- Introducing Microsoft LINQ by Paolo Pialorsi and Marco Russo (ISBN: 9780735623910)
This practical guide covers Language Integrated Query (LINQ) syntax fundamentals, LINQ to ADO.NET, and LINQ to XML. The e-book includes the entire contents of this printed book!
- Introducing Microsoft ASP.NET AJAX by Dino Esposito (ISBN: 9780735624139)
Learn about the February 2007 release of ASP.NET AJAX Extensions 1.0, including an overview and the control toolkit.
- Introducing Microsoft Silverlight 1.0 by Laurence Moroney (ISBN: 9780735625396)
Bart de Smet: "Essential LINQ to Objects" in a 19:29 Video Segment
Bart gives a rundown of his early A custom implementation of the .NET Standard Query Operators from LINQ CodePlex project, which implements all LINQ Standard Query Operators (SQOs) in C# 3.0 code with this 20-minute video segment, Essential LINQ to Objects produced for Microsoft BeLux (requires registration.)
Note: The Silverlight video wouldn't play for me with Windows Server 2003 or Vista on 12/31/2007. I'll remove this note when/if the problem goes away.
Pablo Castro Discusses the Idempotence of .NET Data Services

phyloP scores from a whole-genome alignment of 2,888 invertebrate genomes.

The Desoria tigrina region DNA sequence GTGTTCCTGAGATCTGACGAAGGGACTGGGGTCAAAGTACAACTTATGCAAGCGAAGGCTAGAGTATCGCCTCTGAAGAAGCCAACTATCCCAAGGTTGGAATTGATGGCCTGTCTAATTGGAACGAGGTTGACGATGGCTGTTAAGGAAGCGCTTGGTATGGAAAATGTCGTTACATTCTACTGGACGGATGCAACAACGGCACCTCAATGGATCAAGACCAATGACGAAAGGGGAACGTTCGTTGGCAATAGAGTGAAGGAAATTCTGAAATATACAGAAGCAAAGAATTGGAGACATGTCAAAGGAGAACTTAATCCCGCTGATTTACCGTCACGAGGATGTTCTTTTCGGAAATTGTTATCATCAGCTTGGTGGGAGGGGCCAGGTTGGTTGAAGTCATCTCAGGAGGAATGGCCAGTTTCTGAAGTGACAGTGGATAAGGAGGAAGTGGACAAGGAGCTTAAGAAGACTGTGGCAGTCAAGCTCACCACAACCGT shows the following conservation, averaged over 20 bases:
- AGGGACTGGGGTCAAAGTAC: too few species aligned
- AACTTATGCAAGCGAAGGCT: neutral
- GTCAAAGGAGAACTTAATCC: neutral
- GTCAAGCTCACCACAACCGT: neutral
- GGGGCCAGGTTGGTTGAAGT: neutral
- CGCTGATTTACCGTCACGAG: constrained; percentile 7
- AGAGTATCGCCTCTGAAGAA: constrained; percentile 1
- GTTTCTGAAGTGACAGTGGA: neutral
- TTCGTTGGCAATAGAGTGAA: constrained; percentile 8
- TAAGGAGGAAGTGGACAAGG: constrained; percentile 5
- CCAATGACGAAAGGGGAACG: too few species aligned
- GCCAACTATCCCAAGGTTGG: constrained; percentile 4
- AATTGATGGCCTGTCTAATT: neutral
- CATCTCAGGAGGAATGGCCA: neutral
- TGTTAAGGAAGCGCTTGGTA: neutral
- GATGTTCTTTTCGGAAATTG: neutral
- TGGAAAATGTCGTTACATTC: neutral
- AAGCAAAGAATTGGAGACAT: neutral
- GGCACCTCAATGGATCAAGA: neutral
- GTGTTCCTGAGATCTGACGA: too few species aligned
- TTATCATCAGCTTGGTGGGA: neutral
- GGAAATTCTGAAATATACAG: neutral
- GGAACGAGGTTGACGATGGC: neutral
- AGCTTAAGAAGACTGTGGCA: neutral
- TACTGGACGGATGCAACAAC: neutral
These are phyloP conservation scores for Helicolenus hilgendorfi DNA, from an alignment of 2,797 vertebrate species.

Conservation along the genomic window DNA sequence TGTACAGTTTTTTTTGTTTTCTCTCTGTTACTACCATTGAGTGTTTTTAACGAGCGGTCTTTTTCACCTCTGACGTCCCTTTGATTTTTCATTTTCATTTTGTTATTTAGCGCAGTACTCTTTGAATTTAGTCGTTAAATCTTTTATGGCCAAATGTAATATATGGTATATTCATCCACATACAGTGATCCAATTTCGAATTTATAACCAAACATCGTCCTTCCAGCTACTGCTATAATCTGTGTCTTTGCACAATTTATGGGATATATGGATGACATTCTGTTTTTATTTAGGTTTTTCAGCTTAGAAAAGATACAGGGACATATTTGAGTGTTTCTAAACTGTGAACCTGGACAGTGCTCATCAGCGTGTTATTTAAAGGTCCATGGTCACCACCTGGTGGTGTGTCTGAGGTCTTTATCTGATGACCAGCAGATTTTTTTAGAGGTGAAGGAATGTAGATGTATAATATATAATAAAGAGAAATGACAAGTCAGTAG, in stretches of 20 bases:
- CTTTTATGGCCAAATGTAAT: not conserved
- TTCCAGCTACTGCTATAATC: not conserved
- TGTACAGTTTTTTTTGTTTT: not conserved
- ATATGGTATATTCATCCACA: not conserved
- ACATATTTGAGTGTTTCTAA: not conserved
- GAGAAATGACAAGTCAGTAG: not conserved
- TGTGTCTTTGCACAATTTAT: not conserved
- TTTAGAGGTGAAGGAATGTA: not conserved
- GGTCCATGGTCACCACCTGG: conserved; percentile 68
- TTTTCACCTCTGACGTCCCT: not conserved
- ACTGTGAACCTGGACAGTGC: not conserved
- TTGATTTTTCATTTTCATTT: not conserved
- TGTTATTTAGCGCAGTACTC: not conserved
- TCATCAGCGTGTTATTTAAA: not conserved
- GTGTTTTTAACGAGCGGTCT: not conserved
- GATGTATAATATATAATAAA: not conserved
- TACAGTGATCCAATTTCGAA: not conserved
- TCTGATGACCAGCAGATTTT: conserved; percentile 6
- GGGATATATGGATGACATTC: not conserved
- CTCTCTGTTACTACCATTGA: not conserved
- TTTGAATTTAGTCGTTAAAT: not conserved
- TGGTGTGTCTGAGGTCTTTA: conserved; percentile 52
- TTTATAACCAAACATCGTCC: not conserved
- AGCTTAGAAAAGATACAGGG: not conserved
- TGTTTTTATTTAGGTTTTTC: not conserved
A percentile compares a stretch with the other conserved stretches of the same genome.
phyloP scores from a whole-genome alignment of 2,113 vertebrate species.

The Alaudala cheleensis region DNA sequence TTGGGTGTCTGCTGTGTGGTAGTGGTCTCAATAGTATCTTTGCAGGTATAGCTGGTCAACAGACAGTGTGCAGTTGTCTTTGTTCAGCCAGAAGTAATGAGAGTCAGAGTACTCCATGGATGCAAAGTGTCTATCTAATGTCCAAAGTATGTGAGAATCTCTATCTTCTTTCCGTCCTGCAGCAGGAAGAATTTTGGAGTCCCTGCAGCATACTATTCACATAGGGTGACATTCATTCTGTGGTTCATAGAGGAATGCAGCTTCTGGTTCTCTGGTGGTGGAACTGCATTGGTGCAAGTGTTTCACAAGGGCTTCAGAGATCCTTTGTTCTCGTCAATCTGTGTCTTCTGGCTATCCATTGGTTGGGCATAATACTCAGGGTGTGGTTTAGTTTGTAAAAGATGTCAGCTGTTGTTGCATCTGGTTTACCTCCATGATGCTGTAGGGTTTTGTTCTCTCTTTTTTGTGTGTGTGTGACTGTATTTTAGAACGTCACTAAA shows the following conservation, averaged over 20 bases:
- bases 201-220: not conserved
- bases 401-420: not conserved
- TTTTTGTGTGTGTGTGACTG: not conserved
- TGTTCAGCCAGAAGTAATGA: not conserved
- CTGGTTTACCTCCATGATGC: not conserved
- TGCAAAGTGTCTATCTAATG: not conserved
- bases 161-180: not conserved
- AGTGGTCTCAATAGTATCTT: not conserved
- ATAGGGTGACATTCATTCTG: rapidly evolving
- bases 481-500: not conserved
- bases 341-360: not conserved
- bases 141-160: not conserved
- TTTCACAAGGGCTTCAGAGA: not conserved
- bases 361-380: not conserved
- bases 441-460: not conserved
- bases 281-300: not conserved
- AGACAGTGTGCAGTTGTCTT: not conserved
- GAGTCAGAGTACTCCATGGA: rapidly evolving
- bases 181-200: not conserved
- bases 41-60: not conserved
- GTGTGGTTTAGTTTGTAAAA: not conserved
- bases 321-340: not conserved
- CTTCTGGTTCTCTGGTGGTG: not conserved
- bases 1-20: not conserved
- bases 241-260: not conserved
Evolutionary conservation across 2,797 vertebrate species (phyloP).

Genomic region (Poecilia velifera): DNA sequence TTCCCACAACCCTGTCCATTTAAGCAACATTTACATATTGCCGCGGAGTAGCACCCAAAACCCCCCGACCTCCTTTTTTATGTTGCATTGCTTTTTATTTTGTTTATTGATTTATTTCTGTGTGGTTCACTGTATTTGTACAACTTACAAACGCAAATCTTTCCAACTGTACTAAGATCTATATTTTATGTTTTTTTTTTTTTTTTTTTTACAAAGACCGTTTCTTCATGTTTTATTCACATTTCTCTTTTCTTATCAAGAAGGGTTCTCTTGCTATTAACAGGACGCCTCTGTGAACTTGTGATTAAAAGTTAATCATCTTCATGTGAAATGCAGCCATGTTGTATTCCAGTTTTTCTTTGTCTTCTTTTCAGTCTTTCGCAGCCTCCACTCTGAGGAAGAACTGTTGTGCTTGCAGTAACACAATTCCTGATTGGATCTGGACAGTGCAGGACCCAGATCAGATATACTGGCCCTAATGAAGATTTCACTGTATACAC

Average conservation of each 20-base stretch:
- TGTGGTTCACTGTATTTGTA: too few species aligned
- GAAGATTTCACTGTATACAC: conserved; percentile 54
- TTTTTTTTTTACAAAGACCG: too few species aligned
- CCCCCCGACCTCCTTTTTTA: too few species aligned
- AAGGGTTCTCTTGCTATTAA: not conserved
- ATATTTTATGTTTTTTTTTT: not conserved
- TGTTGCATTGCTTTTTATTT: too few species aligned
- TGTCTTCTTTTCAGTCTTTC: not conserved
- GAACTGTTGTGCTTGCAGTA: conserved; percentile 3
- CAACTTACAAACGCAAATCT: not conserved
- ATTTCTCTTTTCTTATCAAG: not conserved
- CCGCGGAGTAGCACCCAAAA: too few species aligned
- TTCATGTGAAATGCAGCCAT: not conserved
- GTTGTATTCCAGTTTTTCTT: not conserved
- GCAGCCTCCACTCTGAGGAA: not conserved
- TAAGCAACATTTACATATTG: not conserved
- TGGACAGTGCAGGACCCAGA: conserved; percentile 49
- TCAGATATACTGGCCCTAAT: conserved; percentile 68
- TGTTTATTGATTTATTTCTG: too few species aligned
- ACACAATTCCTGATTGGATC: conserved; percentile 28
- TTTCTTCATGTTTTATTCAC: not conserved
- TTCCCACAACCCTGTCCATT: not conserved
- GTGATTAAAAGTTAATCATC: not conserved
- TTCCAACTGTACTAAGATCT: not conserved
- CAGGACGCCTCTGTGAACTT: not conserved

Wikipedia defines idempotence as describing "the property of operations in mathematics and computer science that yield the same result after the operation is applied multiple times." Idempotence becomes an issue in loosely coupled systems that insert data, such as a SOAP or REST Web service that adds a new row to a table by an Insert method or POST operation.
If the underlying tables have identity columns as their primary key, such as the Northwind Orders, Employees, Products, Suppliers, and Shippers tables, they fail the idempotence test because a client that repeats the Insert invocation or POST operation for some reason inserts a new row for each repetition.